First you started Made a Mano, and now you have File Under Pop. What was the intention when you started File Under Pop?
It was definitely to take it a step further from working with tiles from a perspective of decorating bathrooms and kitchens. Not saying that I don’t also love to create bathrooms and kitchens, but I wanted to expand the concept of tiles to other rooms. And here the paint was a big help, as by including that I was all the sudden able to use tiles in a living segment, because I could create a link between the paint color and the tile color, so you get a subtle transition from one material to another. I could work with tactile surfaces, with texture and with adding the extra layer – the sensory layer, on creating surfaces. So that was the biggest jump from Made a Mano to File Under Pop. Creating paint colors and glaze colors paved the way for being able to create rooms in a larger context.
How do you go about decorating your own home?
I actually think, I live quite old-fashioned. I surround myself with almost the same things as I always have. I have the feeling, when I step into my home, it should represent a lot of life lived. My life lived. I like that it contains a lot of memories and history, and experiences. In reality, it should embrace everything that has been. I like that it points backwards. Of course, it also has to represent the present. Life only exists in the present. But I like when my present also contains a lot of the past with memories and times.
You work with colors and pattern, do you dress in them as well?
Definitely. I love dressing colorfully. For me, like with creating rooms, it’s about balancing elements, also when you’re creating your clothing style. My approach is quite intuitive. It’s about finding a balance between how I’m feeling today and what approach I have to the world today. I try to take my own temperature in the morning, and depending on that, I match colors, patterns and shapes of the clothes. It’s a very playful and easy-going approach I have, but always starting with how I feel in the morning.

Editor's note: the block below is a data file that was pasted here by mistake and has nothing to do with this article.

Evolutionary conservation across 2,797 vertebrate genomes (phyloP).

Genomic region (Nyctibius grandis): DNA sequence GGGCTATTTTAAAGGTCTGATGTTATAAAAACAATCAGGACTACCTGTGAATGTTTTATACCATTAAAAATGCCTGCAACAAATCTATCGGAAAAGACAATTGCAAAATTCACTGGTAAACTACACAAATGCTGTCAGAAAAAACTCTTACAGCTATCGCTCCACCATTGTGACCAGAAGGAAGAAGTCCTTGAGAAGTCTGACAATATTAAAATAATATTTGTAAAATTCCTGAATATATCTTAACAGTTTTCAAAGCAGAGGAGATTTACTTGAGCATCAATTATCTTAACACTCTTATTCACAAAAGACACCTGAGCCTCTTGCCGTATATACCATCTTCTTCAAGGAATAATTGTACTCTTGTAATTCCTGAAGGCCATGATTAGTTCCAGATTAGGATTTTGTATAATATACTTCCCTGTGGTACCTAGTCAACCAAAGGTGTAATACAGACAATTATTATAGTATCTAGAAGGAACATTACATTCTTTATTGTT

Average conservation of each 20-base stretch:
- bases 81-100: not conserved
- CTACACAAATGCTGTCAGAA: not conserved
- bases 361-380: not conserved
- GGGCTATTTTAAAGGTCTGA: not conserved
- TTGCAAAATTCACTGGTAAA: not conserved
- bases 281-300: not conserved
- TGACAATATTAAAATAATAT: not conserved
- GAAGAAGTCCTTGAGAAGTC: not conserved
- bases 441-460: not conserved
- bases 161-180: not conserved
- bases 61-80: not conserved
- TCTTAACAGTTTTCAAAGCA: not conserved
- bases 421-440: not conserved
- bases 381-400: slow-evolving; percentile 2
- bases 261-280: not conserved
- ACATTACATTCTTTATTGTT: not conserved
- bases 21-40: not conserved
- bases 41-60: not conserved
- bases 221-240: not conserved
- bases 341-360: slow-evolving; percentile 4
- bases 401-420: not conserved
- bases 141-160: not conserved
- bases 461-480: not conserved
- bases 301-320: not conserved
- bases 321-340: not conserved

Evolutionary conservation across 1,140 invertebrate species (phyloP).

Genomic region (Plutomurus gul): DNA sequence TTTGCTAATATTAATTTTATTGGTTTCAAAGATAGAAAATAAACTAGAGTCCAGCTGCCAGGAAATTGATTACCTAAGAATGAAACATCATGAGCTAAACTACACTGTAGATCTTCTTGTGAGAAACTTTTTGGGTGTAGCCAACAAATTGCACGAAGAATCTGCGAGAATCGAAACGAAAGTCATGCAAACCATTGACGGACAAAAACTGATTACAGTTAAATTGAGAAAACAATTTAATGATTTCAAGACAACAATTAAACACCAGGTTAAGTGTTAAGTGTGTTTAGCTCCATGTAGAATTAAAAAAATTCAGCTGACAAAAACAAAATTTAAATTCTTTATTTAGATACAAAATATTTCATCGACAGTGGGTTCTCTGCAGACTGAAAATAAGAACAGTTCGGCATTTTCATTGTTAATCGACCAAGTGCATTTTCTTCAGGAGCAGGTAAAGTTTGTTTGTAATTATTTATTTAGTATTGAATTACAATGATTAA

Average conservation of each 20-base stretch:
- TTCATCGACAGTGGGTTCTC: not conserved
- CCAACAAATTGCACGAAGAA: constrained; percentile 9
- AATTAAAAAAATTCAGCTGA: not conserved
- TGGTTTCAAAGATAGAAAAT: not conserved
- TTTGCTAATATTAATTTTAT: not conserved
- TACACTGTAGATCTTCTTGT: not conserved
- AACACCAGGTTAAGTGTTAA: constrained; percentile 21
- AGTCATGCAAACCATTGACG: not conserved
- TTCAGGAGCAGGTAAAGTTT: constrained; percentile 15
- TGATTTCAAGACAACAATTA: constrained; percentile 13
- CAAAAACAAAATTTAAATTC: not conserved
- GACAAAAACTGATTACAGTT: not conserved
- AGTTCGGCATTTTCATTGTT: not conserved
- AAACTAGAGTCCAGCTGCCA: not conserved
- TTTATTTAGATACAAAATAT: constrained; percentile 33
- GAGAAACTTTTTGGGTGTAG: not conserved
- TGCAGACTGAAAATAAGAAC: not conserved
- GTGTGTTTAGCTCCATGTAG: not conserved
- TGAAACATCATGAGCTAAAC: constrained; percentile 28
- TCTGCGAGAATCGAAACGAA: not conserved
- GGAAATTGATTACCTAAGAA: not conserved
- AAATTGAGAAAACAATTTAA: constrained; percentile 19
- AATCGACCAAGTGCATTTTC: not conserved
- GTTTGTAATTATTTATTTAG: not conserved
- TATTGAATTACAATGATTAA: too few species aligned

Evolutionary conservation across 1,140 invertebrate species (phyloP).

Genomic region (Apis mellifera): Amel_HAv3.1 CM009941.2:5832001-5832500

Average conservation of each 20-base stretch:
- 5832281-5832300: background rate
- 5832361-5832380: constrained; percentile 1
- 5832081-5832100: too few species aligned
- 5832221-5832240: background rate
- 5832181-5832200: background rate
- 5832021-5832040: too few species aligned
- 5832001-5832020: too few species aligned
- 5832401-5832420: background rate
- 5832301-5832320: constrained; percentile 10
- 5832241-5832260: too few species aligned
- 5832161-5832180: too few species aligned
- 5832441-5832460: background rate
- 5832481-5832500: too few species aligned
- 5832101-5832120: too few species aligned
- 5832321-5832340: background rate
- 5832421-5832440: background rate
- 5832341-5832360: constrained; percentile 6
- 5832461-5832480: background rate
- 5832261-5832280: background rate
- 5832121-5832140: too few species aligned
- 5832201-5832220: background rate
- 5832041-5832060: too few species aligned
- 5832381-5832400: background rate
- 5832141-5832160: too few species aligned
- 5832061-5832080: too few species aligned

I have to ask you about your Miles Davis tattoo – is there a story behind it?
It’s a detail from the record called Bitches Brew, which is a very important record because it’s actually the first jazz record to be recorded with electrical instruments. It’s a very legendary record, and a masterpiece. Extremely complex, crazy and very beautiful. And it’s an album that means a lot to me. You could say, the small selection I’ve chosen is, for me, my personal yin yang. The two faces in profiles looking each way, and which represents the dark and the light side of a personality.
How would you describe Copenhagen?
I love Copenhagen. I think it’s an extremely easy city to live and work in. I’ve lived here since I was 15 years old, so I feel very much at home, and have so many experiences stored here. It’s probably a little like with my apartment, I like having connections to experiences and memories. And Copenhagen is that kind of city to me. It’s a retrospect on good experiences.